Elon Musk's Cybertruck as seen in a Tesla commercial

Elon Musk’s Ugly, 6,000 Pound Bulletproof Cybertruck Is a Disaster Waiting To Happen

As of November 30, 2023, Tesla has carried out its first Cybertruck deliveries to those who pre-ordered the pickup truck for $60,9900–$99,000. Even though the model is already being rolled out, Elon Musk and Tesla have failed to dispel the numerous safety concerns the Cybertruck poses.

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Musk first unveiled the Cybertruck in 2019, and it was immediately clear that it wasn’t a good idea. For one, the car looks like some kind of monstrosity designed in Roblox. Second, when Musk and Franz von Holzhausen attempted to demonstrate how indestructible the windows were by throwing a metal ball at them, two promptly shattered. On top of that, deliveries were delayed for two years, and when the Cybertruck finally arrived, it was double the price Musk had initially promised.

There are also many concerns about who exactly this truck is for. Not only does it not look like any car on the market, but it also weighs over 6,600 pounds and is allegedly bulletproof. Musk has also cryptically said of the Cybertruck, “If you have an argument with another car, you will win.” It seems like its indestructibility, bullet-proof design, and potential to obliterate other cars during an argument are primarily what’s being marketed.

Of course, it’s not hard to imagine that someone could be seeking these elements for nefarious purposes. Is it really a good idea to have a car that focuses solely on protecting the driver but not anyone outside of it? However, there are much bigger problems with the Cybertruck than just how visually appalling it is or what purpose it could be used for.

The Cybertruck is a disaster waiting to happen

The Cybertruck poses a number of safety concerns. In fact, the car isn’t even street-legal in Europe, which enforces much stricter automobile regulations for pedestrian safety than the United States. Meanwhile, it’s what should be the Cybertruck’s most basic functions that are raising the biggest safety concerns, such as being able to see out of the windows.

The rear window is tiny and will be completely covered whenever the tonneau cover—the covering of the pickup truck bed—is up. Since tonneau covers are most often up to protect cargo, drivers will have to rely solely on rear cameras, even though it’s a safety hazard to do so. The way the dashboard is designed also means there’s a lot of difficulty in seeing over the nose of the vehicle and massive blind spots.

This lack of visibility may be why Musk was spotted running over a traffic sign in his Cybertruck. To top it all off, the truck’s enormous wipers don’t even cover the entire windshield, so it’s unclear what drivers will do when snow, ice, or condensation builds up.


the cyber truck is a visibility fail all around, but I guess there’s always the big iPad in the middle #tesla #cybertruck #elonmusk #liftedtrucks #trucks

♬ Yacht Club – MusicBox

One of the major reasons the Cybertruck is illegal in Europe is because of its stainless steel design. If a pedestrian or smaller vehicle were to be hit by it, not only would they be hit by a 6,000+ pound truck, but they’d also be struck by the razor sharp edges that the stainless steel panels create on the truck’s outside.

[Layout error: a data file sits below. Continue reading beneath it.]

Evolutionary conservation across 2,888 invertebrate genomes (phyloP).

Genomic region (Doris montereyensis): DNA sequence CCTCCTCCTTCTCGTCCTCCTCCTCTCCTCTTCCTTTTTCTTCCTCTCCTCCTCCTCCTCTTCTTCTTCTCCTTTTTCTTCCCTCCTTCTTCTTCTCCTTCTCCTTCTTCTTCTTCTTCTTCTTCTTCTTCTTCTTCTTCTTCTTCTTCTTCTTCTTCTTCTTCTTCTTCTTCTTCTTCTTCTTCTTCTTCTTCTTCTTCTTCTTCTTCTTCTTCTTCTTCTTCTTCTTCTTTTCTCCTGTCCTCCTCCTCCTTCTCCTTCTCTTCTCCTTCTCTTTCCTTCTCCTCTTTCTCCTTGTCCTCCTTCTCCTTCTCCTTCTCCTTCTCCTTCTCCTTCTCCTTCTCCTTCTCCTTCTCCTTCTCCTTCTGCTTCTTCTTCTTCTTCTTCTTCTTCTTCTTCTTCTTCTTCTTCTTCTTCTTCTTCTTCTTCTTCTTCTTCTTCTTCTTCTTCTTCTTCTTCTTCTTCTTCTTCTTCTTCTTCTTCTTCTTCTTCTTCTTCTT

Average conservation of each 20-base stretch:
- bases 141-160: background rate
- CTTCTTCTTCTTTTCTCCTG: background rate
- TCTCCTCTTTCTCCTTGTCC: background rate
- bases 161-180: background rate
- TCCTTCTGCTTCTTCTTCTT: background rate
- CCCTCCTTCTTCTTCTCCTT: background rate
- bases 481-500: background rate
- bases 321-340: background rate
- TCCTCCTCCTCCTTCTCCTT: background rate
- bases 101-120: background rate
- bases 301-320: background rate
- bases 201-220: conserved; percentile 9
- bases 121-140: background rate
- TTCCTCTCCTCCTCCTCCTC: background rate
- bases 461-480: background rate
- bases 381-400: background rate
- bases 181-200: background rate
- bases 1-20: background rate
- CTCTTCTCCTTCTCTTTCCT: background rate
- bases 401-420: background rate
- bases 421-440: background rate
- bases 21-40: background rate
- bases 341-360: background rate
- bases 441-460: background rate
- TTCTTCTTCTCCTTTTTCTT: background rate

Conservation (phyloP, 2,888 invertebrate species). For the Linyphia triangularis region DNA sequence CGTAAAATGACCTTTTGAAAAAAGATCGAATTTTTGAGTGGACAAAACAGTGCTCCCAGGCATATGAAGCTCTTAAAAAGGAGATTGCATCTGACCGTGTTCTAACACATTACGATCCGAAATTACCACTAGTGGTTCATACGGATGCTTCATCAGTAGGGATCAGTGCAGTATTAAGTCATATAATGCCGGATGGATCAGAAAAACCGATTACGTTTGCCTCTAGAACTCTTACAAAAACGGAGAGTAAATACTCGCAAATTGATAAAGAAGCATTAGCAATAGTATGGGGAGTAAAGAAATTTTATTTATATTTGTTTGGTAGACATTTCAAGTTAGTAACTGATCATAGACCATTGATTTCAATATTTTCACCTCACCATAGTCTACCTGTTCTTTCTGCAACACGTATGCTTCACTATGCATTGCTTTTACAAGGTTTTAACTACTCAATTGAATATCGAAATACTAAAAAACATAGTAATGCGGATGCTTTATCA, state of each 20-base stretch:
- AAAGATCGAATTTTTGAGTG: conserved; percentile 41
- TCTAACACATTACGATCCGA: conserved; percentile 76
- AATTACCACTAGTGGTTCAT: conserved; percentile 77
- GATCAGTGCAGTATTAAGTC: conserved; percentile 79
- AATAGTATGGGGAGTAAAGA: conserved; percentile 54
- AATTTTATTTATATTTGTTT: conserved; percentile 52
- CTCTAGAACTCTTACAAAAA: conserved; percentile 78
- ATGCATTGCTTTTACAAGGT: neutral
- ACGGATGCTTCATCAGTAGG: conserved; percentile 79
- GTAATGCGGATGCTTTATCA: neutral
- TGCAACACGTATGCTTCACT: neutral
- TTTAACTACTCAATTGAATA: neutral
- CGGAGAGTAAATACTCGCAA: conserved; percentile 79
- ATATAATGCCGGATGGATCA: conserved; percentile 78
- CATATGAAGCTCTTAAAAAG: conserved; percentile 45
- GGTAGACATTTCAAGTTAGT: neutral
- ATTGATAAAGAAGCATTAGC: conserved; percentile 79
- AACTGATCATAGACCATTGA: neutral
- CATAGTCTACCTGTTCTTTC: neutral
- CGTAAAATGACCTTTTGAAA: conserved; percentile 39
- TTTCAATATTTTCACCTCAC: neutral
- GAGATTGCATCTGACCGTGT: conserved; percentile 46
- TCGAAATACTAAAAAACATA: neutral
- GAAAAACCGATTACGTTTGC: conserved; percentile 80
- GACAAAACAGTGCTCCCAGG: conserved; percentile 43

Stainless steel’s properties also make it very dangerous to use in cars. Most cars use materials like aluminum or steel alloyed with other elements to make them malleable. This malleability is what gives cars a crumple zone, which basically means upon impact, a car will crumple, absorb, and slow some of the force of a crash. Because it’s made of stainless steel, the Cybertruck has a small crumple zone, which means drivers could face a lot more impact and damage in a crash. Even if a driver survives a crash, trying to get repairs for a stainless steel paneled car is going to be an insurance nightmare.

There are also simply lots of unknowns about the Cybertruck. For example, we’re not sure if it even does well in snow with its ineffective windshield wipers. Also, since it has buttons instead of door handles, it’s unclear how drivers will get in if there’s ice coating their truck. The confusing design also might not be the best in an emergency. There are additional concerns about the steer-by-wire mechanism in the Cybertruck, which means there’s “no direct mechanical linkage between the steering and the wheel.” Steer-by-wire technology isn’t new, and there are arguments for its advantages. Of course, given all the other Cybertruck problems, it’s unclear how much faith one should have in this system not failing.

To summarize, the Cybertruck is a 6,000 pound stainless steel truck that can go from 0 mph to 60 mph in 2.6 seconds, being being marketed to Musk admirers who disturbingly believe they need a 6,000 pound bulletproof truck, and it has limited visibility, ineffective windshield wipers, virtually no crumple zone or rear window, and iffy handleless doors and steer-by-wire features. What could go wrong?

(featured image: Tesla)

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Rachel Ulatowski
Rachel Ulatowski is a Staff Writer for The Mary Sue, who frequently covers DC, Marvel, Star Wars, literature, and celebrity news. She has over three years of experience in the digital media and entertainment industry, and her works can also be found on Screen Rant, JustWatch, and Tell-Tale TV. She enjoys running, reading, snarking on YouTube personalities, and working on her future novel when she's not writing professionally. You can find more of her writing on Twitter at @RachelUlatowski.